To submit a paper proposal, please submit an abstract by Friday, 5 p.m. on October 31, 2014, to ubfeministconference@gmail.com.  It is essential that your abstract contain your full contact information, including an email, phone number, and mailing address where you can be reached.  In the “Re” line, please state:  CAF Conference 2015.  Abstracts should be no longer than one page.  We will notify presenters of selected papers in mid-November.  We anticipate being able to have twelve paper presenters during the conference on Friday, March 6, 2015. About half the presenter slots will be reserved for authors who commit to publishing in the symposium volume of the University of Baltimore Law Review.  Thus, please indicate at the bottom of your abstract whether you are submitting (1) solely to present or (2) to present and publish in the symposium volume.  Authors who are interested in publishing in the Law Review will be strongly considered for publication.  Regardless of whether or not you are publishing in the symposium volume, all working drafts of symposium-length or article-length papers will be due no later than February 13, 2015.   Abstracts will be posted on the Center on Applied Feminism’s conference website to be shared with other participants and attendees.   Presenters are responsible for their own travel costs; the conference will provide a discounted hotel rate, as well as meals. 

 

We look forward to your submissions.  If you have further questions, please contact Prof. Margaret Johnson at majohnson@ubalt.edu.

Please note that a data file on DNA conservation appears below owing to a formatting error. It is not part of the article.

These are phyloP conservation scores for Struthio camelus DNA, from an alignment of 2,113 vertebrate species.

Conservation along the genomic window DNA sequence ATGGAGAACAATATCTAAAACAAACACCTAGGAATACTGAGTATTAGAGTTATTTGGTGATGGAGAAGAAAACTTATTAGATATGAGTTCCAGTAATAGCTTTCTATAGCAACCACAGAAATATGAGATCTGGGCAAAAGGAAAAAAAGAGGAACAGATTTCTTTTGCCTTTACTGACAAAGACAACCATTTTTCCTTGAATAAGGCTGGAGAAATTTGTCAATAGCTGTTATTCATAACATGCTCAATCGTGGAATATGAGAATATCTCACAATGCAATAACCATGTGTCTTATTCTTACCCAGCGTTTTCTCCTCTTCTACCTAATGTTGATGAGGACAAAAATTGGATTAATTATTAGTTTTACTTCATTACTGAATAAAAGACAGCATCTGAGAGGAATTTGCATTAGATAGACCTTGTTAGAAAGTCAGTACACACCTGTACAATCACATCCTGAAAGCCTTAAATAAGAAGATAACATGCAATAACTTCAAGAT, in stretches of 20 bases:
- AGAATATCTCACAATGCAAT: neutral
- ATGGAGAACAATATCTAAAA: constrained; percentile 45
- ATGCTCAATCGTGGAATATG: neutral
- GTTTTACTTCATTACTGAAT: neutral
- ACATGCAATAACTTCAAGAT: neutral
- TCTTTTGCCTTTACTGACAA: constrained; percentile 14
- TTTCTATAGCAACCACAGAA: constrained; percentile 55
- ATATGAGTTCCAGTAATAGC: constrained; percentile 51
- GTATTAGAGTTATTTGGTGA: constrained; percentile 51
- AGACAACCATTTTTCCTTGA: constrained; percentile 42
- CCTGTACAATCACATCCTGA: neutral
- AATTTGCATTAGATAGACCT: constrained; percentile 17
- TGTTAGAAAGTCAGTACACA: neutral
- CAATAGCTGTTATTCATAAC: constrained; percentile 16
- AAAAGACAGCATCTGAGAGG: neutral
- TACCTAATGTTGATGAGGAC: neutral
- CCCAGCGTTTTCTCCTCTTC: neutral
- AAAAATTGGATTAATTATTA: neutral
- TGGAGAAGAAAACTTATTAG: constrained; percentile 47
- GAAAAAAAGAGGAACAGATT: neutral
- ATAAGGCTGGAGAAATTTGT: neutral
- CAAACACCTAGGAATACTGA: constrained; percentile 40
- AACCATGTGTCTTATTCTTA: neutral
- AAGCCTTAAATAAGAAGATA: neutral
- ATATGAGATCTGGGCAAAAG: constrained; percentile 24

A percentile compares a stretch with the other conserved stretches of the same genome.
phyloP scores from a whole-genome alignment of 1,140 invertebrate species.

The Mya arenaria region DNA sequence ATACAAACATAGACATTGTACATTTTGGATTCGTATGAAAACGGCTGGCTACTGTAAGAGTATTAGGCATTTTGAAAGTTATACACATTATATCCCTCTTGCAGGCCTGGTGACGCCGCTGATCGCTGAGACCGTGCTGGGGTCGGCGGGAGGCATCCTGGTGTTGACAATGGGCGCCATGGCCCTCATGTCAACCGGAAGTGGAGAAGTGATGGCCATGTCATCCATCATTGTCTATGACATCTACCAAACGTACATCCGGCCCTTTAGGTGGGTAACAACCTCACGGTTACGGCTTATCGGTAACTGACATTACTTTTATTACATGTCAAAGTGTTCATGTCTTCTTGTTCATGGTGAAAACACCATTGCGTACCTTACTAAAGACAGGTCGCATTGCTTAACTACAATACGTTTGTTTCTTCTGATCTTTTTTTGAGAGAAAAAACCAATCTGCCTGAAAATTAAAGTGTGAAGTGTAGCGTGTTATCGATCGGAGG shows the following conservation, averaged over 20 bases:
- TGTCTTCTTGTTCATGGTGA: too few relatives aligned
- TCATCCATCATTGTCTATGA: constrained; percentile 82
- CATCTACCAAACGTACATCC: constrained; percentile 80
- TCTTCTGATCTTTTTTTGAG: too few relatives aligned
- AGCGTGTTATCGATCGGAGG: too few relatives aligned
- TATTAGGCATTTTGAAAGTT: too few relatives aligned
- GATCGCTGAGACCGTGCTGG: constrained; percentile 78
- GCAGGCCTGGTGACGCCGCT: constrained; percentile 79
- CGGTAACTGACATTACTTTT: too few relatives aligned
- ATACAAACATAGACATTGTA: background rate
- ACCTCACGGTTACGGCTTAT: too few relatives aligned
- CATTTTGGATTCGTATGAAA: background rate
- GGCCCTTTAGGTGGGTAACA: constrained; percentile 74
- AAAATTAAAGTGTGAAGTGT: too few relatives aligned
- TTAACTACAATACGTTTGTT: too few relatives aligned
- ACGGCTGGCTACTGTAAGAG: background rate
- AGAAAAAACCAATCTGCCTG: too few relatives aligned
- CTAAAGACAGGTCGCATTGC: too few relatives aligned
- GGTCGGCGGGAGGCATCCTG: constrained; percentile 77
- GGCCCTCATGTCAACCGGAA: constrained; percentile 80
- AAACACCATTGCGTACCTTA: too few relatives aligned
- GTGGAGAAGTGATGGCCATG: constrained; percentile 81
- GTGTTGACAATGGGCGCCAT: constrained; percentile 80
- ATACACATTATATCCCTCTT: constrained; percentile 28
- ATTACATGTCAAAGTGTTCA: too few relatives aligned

August 25, 2014 in Call for Papers, Work/life | Permalink | Comments (0)

Tuesday, August 12, 2014

CFP: Gender, Business Ethics, and Corporate Social Responsibility

The Call: Download BEQ-specialissue_Gender-BE-CSR

From the Overview:

    

Gender equality is an acknowledged universal human right in itself, and is also intertwined with other core corporate social responsibility (CSR) issues such as poverty, environmental degradation, and development. Yet, the literature on gender, business ethics and CSR remains relatively underdeveloped. Our special issue seeks to fill this important research gap.

 

Our special issue focuses on gender, organizations and society through the lens of business ethics and CSR. It aims to bring a variety of feminist theoretical perspectives to bear on business ethics and CSR research and practice. Its purpose is to explore whether, and if so how, CSR and business ethics might contribute to wider scholarship concerning how organizations, and particularly corporations, reflect, influence, structure and impact gender relations at the organizational, as well as the societal level.